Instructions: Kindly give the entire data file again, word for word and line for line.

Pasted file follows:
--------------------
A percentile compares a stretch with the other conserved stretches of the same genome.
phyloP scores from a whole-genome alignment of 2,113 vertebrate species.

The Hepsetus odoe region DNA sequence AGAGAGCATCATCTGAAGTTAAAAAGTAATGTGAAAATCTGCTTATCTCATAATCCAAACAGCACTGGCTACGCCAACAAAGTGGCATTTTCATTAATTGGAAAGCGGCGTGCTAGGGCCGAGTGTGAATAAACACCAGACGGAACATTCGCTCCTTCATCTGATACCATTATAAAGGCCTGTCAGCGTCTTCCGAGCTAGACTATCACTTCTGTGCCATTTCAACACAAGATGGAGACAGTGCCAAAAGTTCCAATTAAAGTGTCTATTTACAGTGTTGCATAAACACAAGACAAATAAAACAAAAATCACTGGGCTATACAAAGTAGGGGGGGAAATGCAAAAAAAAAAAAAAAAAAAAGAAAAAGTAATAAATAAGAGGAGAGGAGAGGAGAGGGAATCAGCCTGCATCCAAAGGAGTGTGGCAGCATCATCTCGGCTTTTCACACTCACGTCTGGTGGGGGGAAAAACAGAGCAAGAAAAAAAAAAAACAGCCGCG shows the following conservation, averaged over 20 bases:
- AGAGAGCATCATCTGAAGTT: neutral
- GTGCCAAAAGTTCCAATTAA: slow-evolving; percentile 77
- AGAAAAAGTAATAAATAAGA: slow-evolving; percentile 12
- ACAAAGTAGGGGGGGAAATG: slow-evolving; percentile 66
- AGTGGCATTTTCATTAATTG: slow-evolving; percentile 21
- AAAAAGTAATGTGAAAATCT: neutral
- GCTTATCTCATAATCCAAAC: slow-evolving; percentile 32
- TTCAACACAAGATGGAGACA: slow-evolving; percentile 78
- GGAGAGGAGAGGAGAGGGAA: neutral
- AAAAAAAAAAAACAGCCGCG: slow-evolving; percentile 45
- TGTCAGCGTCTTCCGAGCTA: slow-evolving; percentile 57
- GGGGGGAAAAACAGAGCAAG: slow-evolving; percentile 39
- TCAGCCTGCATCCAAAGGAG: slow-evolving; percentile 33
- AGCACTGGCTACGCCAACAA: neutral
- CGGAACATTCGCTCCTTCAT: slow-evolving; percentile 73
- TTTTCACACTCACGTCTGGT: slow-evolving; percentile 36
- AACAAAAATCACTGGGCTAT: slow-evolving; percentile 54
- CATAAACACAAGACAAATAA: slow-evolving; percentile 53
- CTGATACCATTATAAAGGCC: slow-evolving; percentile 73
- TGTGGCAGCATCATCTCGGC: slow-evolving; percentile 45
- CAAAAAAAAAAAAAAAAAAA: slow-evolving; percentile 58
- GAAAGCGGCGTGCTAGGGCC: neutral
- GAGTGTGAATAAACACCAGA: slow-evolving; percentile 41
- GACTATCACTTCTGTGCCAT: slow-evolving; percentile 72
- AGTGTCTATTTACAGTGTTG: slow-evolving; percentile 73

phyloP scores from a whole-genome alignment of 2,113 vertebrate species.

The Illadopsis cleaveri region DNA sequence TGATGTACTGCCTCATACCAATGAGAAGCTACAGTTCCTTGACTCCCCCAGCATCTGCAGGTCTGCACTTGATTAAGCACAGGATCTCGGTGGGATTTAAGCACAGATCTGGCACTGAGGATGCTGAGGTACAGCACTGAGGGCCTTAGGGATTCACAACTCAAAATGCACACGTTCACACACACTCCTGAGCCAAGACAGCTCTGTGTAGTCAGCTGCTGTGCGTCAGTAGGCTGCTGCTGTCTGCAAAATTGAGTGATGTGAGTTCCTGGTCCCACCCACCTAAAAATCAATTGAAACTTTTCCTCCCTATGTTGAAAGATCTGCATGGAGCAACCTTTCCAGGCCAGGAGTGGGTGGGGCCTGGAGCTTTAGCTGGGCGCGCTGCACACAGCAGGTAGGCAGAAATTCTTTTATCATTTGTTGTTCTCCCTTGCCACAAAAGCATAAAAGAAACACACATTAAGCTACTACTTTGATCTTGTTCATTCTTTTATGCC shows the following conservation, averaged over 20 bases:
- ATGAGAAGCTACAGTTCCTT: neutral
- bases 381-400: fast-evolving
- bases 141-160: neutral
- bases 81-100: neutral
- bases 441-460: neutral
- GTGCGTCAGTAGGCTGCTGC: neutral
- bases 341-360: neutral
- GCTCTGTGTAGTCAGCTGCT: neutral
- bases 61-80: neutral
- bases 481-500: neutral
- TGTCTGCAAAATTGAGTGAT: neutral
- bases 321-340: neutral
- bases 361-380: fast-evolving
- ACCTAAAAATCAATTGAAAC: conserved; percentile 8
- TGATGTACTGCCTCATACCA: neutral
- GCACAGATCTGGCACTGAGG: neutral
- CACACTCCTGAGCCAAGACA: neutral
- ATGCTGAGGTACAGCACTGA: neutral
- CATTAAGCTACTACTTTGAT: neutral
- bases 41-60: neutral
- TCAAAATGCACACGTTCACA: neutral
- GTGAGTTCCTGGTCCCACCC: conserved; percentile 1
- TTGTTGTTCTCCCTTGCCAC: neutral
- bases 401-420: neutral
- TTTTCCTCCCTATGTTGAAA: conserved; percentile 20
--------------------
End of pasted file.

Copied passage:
A percentile compares a stretch with the other conserved stretches of the same genome.
phyloP scores from a whole-genome alignment of 2,113 vertebrate species.

The Hepsetus odoe region DNA sequence AGAGAGCATCATCTGAAGTTAAAAAGTAATGTGAAAATCTGCTTATCTCATAATCCAAACAGCACTGGCTACGCCAACAAAGTGGCATTTTCATTAATTGGAAAGCGGCGTGCTAGGGCCGAGTGTGAATAAACACCAGACGGAACATTCGCTCCTTCATCTGATACCATTATAAAGGCCTGTCAGCGTCTTCCGAGCTAGACTATCACTTCTGTGCCATTTCAACACAAGATGGAGACAGTGCCAAAAGTTCCAATTAAAGTGTCTATTTACAGTGTTGCATAAACACAAGACAAATAAAACAAAAATCACTGGGCTATACAAAGTAGGGGGGGAAATGCAAAAAAAAAAAAAAAAAAAAGAAAAAGTAATAAATAAGAGGAGAGGAGAGGAGAGGGAATCAGCCTGCATCCAAAGGAGTGTGGCAGCATCATCTCGGCTTTTCACACTCACGTCTGGTGGGGGGAAAAACAGAGCAAGAAAAAAAAAAAACAGCCGCG shows the following conservation, averaged over 20 bases:
- AGAGAGCATCATCTGAAGTT: neutral
- GTGCCAAAAGTTCCAATTAA: slow-evolving; percentile 77
- AGAAAAAGTAATAAATAAGA: slow-evolving; percentile 12
- ACAAAGTAGGGGGGGAAATG: slow-evolving; percentile 66
- AGTGGCATTTTCATTAATTG: slow-evolving; percentile 21
- AAAAAGTAATGTGAAAATCT: neutral
- GCTTATCTCATAATCCAAAC: slow-evolving; percentile 32
- TTCAACACAAGATGGAGACA: slow-evolving; percentile 78
- GGAGAGGAGAGGAGAGGGAA: neutral
- AAAAAAAAAAAACAGCCGCG: slow-evolving; percentile 45
- TGTCAGCGTCTTCCGAGCTA: slow-evolving; percentile 57
- GGGGGGAAAAACAGAGCAAG: slow-evolving; percentile 39
- TCAGCCTGCATCCAAAGGAG: slow-evolving; percentile 33
- AGCACTGGCTACGCCAACAA: neutral
- CGGAACATTCGCTCCTTCAT: slow-evolving; percentile 73
- TTTTCACACTCACGTCTGGT: slow-evolving; percentile 36
- AACAAAAATCACTGGGCTAT: slow-evolving; percentile 54
- CATAAACACAAGACAAATAA: slow-evolving; percentile 53
- CTGATACCATTATAAAGGCC: slow-evolving; percentile 73
- TGTGGCAGCATCATCTCGGC: slow-evolving; percentile 45
- CAAAAAAAAAAAAAAAAAAA: slow-evolving; percentile 58
- GAAAGCGGCGTGCTAGGGCC: neutral
- GAGTGTGAATAAACACCAGA: slow-evolving; percentile 41
- GACTATCACTTCTGTGCCAT: slow-evolving; percentile 72
- AGTGTCTATTTACAGTGTTG: slow-evolving; percentile 73

phyloP scores from a whole-genome alignment of 2,113 vertebrate species.

The Illadopsis cleaveri region DNA sequence TGATGTACTGCCTCATACCAATGAGAAGCTACAGTTCCTTGACTCCCCCAGCATCTGCAGGTCTGCACTTGATTAAGCACAGGATCTCGGTGGGATTTAAGCACAGATCTGGCACTGAGGATGCTGAGGTACAGCACTGAGGGCCTTAGGGATTCACAACTCAAAATGCACACGTTCACACACACTCCTGAGCCAAGACAGCTCTGTGTAGTCAGCTGCTGTGCGTCAGTAGGCTGCTGCTGTCTGCAAAATTGAGTGATGTGAGTTCCTGGTCCCACCCACCTAAAAATCAATTGAAACTTTTCCTCCCTATGTTGAAAGATCTGCATGGAGCAACCTTTCCAGGCCAGGAGTGGGTGGGGCCTGGAGCTTTAGCTGGGCGCGCTGCACACAGCAGGTAGGCAGAAATTCTTTTATCATTTGTTGTTCTCCCTTGCCACAAAAGCATAAAAGAAACACACATTAAGCTACTACTTTGATCTTGTTCATTCTTTTATGCC shows the following conservation, averaged over 20 bases:
- ATGAGAAGCTACAGTTCCTT: neutral
- bases 381-400: fast-evolving
- bases 141-160: neutral
- bases 81-100: neutral
- bases 441-460: neutral
- GTGCGTCAGTAGGCTGCTGC: neutral
- bases 341-360: neutral
- GCTCTGTGTAGTCAGCTGCT: neutral
- bases 61-80: neutral
- bases 481-500: neutral
- TGTCTGCAAAATTGAGTGAT: neutral
- bases 321-340: neutral
- bases 361-380: fast-evolving
- ACCTAAAAATCAATTGAAAC: conserved; percentile 8
- TGATGTACTGCCTCATACCA: neutral
- GCACAGATCTGGCACTGAGG: neutral
- CACACTCCTGAGCCAAGACA: neutral
- ATGCTGAGGTACAGCACTGA: neutral
- CATTAAGCTACTACTTTGAT: neutral
- bases 41-60: neutral
- TCAAAATGCACACGTTCACA: neutral
- GTGAGTTCCTGGTCCCACCC: conserved; percentile 1
- TTGTTGTTCTCCCTTGCCAC: neutral
- bases 401-420: neutral
- TTTTCCTCCCTATGTTGAAA: conserved; percentile 20